Housing image

Material of future homes in developing countries

Appleford, convinced the Acermetric system could bring major benefits across the globe, said, “Our success so far allows us to be confident that if we could move to large-scale precision mass production of the panels we would have no problem in plugging the gap of 150,000 low-cost homes desperately needed across the UK. Then we could look at the potential in developing countries – this could represent a massive solution to a global problem in which EPS could play a significant part.”

Other advantages of the Acermetric system include the fact that no expansion joints are needed as the entire construction is post-tensioned through the locking mechanism. All internal walls are pre-finished - avoiding the need for plasterboard - and external walls can be finished to any specification including architectural cladding, weatherboard, slate, tile or brick slips.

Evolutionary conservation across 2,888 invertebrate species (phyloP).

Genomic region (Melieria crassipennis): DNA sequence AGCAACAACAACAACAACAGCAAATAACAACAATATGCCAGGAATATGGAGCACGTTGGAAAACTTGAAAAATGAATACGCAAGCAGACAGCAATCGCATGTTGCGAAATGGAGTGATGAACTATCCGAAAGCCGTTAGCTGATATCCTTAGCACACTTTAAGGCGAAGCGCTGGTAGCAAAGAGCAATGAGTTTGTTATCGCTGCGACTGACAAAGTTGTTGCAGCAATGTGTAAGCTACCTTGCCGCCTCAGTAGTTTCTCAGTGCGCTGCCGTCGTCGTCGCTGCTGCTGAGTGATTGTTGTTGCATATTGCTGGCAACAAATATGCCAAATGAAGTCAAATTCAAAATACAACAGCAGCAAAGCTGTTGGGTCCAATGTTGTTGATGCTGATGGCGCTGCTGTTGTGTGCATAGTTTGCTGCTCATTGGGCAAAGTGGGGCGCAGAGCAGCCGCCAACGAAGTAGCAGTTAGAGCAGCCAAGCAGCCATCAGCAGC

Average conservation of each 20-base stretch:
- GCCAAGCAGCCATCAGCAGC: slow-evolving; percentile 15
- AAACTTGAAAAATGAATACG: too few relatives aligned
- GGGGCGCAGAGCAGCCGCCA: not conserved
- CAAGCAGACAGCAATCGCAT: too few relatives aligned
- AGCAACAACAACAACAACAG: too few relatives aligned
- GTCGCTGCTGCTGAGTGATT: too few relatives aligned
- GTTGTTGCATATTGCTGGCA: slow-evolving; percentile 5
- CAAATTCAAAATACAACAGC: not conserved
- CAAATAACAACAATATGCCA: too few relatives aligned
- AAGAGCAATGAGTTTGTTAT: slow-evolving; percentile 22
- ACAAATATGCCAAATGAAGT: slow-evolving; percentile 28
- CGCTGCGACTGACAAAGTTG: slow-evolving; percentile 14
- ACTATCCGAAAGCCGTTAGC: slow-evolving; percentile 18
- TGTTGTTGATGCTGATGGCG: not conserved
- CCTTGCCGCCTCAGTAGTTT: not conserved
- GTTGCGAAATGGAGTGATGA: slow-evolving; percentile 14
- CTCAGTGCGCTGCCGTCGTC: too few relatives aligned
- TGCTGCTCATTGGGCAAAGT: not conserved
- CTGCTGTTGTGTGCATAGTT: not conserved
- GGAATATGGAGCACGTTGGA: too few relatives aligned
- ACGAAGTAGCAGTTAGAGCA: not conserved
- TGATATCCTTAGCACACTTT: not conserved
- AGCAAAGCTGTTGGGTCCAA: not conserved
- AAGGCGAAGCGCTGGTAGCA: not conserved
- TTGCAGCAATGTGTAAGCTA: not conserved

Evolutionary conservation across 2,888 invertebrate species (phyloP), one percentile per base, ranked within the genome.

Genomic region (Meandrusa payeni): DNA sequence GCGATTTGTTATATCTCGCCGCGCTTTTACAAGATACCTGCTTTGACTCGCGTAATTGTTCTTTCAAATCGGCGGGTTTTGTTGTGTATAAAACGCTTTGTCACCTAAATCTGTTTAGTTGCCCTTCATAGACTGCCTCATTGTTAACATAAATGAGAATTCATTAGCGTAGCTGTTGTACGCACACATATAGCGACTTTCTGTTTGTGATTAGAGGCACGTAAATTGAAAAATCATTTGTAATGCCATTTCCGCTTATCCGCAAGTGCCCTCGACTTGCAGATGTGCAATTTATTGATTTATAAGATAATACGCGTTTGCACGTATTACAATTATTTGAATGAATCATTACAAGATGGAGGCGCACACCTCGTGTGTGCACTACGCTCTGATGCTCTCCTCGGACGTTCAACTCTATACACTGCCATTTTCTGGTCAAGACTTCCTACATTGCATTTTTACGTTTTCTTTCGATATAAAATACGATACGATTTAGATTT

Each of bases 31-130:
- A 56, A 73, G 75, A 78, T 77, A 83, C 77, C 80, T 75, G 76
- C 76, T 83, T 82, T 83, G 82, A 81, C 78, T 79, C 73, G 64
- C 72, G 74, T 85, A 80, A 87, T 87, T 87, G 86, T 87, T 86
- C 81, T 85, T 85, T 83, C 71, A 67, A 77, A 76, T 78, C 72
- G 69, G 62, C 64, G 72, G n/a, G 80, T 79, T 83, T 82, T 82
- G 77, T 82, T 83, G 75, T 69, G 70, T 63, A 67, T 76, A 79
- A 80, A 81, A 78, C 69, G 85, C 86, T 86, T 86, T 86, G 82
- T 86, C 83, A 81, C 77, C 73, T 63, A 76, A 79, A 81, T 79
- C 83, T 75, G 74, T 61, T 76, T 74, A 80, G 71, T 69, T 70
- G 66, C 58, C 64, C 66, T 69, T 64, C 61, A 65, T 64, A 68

David Emes, Chairman of the BPF EPS Group, commented, “There are many building systems which take advantage of Airpop but this is one of the most innovative we have come across. It’s an ideal building material for modular or elemental systems because it can easily be cut or moulded to shape during the manufacturing of the elements and has built-in BBA Approval, BRE Certification, BRE Green Guide A+ rating and many wider industry accreditations. It also comes closest of any modern building material to fulfilling the 60-year performance life target set by the UK Building Regulations.”

A new residential build project for Acermetric is in the pipeline to further prove the system’s integrity. The company says the next step will then be to commission a factory for the mass production of the panels and to license the simple technology to manufacturers, builders and construction companies in the UK and beyond.